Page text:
A BAG of flour maybe be useful for many things but can it help preserve history? Well that’s exactly what the Clare Archaeological and Historical Society used, along with the stalwart work of its members, to help with the painstaking transcription of burial monuments at Kilraghtis graveyard, which is in the Doora-Barefield parish.
Mary Kearns of the society explained the efforts made by the volunteers to gather this fascinating information. “A bag of flour is what we used brush into the stones to get the inscriptions. The flour, good eyesight, endless patience, good weather and going back again and again. It can be exhausting going back and forth but the information is so interesting.”
This Sunday, as part of Heritage Week, the society will be launching a new booklet on Kilraghtis Church and graveyard in the very spot where the transcriptions were made.
The information uncovered in the research will be invaluable to those researching their family’s history. Mary said, “There is a lot of interest locally in relation to the graveyard. But also for families returning to the area, it will make it much easier for them to locate their ancestors’ graves. Some of the stones were very eroded and it took a lot of work to transcribe them but now we have them all mapped out and numbered so they will be much easier to locate. And of course, there is a great interest in genealogy now.”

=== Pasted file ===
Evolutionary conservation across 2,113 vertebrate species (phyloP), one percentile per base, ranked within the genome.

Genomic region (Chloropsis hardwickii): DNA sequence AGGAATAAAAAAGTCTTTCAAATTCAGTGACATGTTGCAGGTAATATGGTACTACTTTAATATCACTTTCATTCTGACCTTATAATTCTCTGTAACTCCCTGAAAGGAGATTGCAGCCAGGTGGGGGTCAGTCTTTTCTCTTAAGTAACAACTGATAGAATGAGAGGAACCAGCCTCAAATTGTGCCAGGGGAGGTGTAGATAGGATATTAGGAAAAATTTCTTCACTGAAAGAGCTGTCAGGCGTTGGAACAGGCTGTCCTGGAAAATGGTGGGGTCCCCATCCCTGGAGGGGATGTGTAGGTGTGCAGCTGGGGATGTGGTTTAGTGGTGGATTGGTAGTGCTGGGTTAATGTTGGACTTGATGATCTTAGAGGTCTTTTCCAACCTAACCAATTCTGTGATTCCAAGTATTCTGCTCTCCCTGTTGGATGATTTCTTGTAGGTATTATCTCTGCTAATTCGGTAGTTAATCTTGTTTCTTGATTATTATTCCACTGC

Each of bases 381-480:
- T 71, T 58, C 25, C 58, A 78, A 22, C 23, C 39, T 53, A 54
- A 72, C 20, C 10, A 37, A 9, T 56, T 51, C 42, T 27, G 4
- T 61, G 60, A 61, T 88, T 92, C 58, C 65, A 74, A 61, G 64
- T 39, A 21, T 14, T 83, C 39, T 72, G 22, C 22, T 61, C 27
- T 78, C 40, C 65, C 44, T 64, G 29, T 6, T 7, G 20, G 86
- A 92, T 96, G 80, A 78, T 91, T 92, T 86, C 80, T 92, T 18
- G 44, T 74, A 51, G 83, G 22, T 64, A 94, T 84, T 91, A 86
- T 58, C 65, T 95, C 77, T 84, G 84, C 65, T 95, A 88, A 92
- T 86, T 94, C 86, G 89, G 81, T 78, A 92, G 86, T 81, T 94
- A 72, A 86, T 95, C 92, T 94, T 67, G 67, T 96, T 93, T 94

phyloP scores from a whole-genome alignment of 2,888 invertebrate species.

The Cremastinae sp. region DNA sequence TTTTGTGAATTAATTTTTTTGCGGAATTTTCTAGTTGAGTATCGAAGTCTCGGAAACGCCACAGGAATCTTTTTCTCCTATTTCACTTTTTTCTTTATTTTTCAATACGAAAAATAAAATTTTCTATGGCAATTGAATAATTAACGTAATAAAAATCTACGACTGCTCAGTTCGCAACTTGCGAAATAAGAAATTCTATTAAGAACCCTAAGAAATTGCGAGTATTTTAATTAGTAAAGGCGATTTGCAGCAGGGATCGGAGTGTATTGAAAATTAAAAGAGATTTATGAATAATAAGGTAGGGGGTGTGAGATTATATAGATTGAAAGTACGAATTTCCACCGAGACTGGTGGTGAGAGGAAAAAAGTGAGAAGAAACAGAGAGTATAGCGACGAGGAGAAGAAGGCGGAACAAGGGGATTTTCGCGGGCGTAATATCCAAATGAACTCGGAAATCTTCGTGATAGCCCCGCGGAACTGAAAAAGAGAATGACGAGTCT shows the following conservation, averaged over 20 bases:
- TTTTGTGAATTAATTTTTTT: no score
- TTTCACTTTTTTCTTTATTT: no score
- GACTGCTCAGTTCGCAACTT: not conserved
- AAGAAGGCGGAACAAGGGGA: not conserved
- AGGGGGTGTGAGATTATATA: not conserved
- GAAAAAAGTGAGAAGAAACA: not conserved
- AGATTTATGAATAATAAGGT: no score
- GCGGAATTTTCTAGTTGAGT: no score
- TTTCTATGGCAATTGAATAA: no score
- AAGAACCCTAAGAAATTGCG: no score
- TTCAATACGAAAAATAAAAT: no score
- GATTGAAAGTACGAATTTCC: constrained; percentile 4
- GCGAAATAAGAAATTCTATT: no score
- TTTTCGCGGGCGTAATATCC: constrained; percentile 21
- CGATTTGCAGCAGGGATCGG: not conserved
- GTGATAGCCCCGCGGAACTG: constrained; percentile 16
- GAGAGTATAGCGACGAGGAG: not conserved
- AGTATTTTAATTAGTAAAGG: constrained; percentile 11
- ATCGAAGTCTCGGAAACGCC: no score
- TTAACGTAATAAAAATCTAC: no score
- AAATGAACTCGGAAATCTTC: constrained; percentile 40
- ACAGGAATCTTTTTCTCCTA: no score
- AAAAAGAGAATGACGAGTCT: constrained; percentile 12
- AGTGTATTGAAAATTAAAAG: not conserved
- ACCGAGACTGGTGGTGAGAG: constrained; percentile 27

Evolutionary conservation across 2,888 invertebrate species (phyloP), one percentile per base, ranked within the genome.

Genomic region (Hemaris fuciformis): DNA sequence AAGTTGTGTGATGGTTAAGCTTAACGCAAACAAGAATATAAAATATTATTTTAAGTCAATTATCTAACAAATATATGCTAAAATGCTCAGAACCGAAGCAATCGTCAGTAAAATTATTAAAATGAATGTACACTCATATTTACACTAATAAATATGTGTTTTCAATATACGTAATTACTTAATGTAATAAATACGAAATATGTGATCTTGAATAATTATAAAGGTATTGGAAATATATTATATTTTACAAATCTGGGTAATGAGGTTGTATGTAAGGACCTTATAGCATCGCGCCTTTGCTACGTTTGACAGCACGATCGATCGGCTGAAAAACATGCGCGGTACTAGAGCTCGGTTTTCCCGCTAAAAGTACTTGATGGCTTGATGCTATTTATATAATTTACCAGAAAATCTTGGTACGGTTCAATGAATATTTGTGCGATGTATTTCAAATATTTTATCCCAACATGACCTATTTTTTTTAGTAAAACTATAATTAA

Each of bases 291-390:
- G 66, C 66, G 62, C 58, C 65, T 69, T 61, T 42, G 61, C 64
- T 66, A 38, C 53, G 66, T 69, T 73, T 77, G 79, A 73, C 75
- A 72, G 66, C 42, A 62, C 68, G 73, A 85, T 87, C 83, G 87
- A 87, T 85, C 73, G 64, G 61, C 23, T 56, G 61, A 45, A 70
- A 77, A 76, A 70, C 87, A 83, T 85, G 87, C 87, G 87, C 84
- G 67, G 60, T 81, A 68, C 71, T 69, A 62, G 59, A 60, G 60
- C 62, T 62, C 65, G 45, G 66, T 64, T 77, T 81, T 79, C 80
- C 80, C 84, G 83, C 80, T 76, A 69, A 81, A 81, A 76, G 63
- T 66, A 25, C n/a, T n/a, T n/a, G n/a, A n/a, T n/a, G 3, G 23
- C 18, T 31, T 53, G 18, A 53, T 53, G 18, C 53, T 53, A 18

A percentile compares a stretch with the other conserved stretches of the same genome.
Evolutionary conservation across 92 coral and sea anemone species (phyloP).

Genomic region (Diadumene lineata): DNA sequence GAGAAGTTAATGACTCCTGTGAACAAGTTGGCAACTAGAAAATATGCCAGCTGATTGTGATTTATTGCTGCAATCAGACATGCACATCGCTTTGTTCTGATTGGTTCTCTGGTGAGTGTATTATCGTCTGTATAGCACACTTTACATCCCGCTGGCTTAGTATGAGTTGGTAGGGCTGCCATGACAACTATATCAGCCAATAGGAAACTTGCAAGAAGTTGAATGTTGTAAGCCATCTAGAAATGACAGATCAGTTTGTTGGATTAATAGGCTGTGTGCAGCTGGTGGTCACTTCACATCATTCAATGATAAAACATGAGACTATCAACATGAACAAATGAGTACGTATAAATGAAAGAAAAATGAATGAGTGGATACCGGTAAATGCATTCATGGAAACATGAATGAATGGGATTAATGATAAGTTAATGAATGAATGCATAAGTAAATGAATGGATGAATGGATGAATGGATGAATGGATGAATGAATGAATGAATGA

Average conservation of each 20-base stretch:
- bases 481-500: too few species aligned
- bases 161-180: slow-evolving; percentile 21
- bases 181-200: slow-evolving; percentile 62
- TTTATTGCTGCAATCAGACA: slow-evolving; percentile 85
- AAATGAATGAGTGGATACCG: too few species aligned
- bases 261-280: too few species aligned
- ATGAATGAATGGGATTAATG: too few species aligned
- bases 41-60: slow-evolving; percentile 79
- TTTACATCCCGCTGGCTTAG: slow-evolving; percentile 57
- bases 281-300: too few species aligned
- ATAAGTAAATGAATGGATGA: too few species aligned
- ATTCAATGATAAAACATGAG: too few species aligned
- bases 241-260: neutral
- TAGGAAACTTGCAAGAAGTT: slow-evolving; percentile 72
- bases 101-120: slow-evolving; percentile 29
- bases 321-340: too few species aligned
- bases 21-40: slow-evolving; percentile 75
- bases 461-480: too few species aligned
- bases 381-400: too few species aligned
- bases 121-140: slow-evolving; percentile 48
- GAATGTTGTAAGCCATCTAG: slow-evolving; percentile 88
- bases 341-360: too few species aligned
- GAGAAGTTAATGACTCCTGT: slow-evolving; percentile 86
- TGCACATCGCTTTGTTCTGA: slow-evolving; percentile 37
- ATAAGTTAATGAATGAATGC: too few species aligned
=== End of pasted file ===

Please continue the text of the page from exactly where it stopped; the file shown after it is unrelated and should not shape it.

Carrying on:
Edel Greene of the Clare Archaeological and Historical Society commented, “Genealogical records in this country are very sketchy. RC parish records exist for many parishes but rarely go back beyond 1800 and the burning of the Public Records Office adjoining the Four Courts in the Irish Civil War destroyed so many civil records. Graveyards, therefore, represent an important alternative source of genealogical information, which needs to be transcribed for posterity before the elements takes that source away too.”
This latest project follows the success of the transcription of gravestones in Templemaley two years ago in a joint project with the Clare Roots Society. Mary said, “I still have people coming to me looking for the Templemaley one and it was well over a year ago that we launched that. We had to go for a second print with that.”
Edel added, “Mary and I undertook a transcription project at Templemaley two years ago. We both have roots in the parish and transcribing the stones lead to curiosity about those buried there so we decided to undertake research using local history publications and old newspapers to discover more about them. We published the results of the transcriptions and research and there was such interest that we decided to replicate it in the next parish, Kilraghtis. The Clare Roots Society’s Trojan work has inspired our efforts with this booklet that has been researched and funded by the Clare Archaeological and Historical Society.
“We encountered a few stones where the weather had eroded the inscription so much it was no longer legible and that is what will eventually happen with all old tombstones in the future.”